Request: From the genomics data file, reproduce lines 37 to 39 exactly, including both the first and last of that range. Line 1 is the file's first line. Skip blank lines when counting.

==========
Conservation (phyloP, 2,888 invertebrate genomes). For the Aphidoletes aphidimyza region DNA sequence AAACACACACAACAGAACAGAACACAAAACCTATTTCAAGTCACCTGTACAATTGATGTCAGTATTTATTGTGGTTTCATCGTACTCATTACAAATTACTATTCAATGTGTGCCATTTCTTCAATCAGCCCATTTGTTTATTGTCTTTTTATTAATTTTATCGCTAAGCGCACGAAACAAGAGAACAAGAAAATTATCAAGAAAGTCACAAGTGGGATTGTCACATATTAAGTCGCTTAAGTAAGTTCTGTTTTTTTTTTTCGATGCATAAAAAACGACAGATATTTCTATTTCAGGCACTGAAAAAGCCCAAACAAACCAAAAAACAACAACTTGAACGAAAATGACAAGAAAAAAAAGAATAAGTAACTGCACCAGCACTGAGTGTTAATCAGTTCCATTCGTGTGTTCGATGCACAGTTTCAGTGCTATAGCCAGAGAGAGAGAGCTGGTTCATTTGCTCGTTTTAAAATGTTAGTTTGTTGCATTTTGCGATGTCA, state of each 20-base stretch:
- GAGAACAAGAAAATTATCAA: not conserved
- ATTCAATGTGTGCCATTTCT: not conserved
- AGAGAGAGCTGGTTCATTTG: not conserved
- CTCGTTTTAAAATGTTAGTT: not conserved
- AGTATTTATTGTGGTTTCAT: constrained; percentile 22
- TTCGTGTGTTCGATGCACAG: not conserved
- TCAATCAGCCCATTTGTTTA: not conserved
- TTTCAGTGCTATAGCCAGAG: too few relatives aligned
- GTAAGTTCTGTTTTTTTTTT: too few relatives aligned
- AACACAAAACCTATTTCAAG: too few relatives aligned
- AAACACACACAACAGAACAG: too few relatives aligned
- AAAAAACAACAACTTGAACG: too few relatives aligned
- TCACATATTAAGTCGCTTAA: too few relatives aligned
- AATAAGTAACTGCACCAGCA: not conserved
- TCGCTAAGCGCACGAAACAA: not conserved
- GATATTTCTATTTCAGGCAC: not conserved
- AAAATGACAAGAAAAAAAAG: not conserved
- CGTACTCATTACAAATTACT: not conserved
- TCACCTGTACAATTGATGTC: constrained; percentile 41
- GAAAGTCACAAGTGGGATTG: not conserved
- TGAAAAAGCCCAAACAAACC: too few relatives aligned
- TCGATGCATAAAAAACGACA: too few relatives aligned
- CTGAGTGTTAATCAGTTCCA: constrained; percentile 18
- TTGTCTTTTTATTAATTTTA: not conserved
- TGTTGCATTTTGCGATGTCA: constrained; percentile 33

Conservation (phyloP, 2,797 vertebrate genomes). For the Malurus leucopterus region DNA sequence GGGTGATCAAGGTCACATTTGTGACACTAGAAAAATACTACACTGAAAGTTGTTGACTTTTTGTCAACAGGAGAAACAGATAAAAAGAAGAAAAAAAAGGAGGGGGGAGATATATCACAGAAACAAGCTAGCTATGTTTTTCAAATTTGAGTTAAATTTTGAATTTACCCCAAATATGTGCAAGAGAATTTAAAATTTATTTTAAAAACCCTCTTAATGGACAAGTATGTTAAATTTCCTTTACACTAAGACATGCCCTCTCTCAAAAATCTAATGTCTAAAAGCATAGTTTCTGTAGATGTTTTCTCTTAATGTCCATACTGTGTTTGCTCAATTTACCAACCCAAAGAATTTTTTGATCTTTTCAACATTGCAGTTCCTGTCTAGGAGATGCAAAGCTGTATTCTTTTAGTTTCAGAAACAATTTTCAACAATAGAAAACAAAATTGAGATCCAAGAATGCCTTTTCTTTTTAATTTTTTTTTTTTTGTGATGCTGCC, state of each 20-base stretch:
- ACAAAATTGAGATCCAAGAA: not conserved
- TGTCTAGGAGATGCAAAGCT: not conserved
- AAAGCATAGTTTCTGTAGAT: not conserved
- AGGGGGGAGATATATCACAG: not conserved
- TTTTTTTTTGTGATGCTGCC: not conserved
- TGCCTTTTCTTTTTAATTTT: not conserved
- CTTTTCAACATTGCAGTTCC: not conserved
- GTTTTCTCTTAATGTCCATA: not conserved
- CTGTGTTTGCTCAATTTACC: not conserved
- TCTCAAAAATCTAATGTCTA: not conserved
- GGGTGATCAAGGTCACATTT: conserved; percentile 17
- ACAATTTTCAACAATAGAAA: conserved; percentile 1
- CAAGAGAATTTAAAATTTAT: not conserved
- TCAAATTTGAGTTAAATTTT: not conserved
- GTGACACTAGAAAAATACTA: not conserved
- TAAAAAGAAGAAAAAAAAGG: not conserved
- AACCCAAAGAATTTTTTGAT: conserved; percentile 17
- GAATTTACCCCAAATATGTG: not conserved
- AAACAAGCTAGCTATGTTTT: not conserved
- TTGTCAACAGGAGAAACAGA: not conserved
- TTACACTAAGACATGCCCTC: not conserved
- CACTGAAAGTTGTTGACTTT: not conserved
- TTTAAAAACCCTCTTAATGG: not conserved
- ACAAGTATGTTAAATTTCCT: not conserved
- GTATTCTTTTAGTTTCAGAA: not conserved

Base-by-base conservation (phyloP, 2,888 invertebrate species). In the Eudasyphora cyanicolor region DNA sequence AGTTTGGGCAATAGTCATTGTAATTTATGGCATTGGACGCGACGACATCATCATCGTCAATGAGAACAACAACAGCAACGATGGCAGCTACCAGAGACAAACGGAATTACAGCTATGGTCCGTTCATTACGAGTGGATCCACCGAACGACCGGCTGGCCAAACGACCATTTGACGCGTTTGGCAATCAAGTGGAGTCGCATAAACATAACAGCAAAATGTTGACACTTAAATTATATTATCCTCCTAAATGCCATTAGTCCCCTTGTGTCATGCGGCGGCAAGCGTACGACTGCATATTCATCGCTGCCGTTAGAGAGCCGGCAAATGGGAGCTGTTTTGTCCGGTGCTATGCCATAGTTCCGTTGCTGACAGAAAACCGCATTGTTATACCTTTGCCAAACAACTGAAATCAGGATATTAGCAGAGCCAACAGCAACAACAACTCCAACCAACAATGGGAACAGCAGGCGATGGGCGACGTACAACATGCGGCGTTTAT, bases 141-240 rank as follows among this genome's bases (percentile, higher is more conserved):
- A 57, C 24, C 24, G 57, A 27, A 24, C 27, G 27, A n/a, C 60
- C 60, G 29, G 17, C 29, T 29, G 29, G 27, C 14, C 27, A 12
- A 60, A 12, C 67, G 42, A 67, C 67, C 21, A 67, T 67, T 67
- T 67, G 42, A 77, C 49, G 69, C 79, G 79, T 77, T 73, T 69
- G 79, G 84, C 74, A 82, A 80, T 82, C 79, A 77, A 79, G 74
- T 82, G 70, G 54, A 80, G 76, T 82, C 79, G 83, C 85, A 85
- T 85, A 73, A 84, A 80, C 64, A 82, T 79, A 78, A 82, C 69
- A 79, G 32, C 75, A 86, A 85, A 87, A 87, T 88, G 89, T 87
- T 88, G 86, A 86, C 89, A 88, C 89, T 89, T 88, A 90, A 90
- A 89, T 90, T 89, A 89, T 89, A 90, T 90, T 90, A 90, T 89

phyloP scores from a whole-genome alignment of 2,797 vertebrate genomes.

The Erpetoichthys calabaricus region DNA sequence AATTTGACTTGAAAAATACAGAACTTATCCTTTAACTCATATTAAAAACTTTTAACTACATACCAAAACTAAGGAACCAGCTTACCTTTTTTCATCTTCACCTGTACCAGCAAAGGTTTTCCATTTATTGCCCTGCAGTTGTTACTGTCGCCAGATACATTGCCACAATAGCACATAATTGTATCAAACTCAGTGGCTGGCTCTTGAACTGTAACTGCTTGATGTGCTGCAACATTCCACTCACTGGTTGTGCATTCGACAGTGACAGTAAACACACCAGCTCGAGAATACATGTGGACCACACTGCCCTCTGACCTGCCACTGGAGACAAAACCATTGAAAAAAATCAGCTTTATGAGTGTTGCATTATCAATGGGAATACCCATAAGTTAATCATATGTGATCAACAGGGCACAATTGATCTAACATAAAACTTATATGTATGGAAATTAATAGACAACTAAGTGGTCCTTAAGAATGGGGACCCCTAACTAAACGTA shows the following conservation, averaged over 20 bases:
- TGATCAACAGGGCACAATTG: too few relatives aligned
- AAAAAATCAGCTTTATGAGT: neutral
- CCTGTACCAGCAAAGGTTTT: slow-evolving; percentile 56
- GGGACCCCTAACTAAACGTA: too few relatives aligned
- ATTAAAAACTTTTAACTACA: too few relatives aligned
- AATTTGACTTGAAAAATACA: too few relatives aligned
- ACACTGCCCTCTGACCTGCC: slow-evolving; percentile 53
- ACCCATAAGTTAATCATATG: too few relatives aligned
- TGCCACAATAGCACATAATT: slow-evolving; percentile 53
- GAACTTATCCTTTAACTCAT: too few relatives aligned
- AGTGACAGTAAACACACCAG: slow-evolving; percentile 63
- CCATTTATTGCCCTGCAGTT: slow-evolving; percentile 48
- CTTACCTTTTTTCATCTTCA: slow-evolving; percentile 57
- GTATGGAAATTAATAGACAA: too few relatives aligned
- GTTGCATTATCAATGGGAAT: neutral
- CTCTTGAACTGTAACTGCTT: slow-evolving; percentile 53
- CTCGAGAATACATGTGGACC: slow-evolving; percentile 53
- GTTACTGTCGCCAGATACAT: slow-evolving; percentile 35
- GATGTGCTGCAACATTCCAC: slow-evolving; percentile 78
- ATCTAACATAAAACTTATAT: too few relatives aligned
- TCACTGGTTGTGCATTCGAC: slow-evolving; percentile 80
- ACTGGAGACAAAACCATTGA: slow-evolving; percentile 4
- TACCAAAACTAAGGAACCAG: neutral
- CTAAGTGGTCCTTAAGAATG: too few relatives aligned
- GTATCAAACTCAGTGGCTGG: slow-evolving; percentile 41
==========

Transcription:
- TCTCAAAAATCTAATGTCTA: not conserved
- GGGTGATCAAGGTCACATTT: conserved; percentile 17
- ACAATTTTCAACAATAGAAA: conserved; percentile 1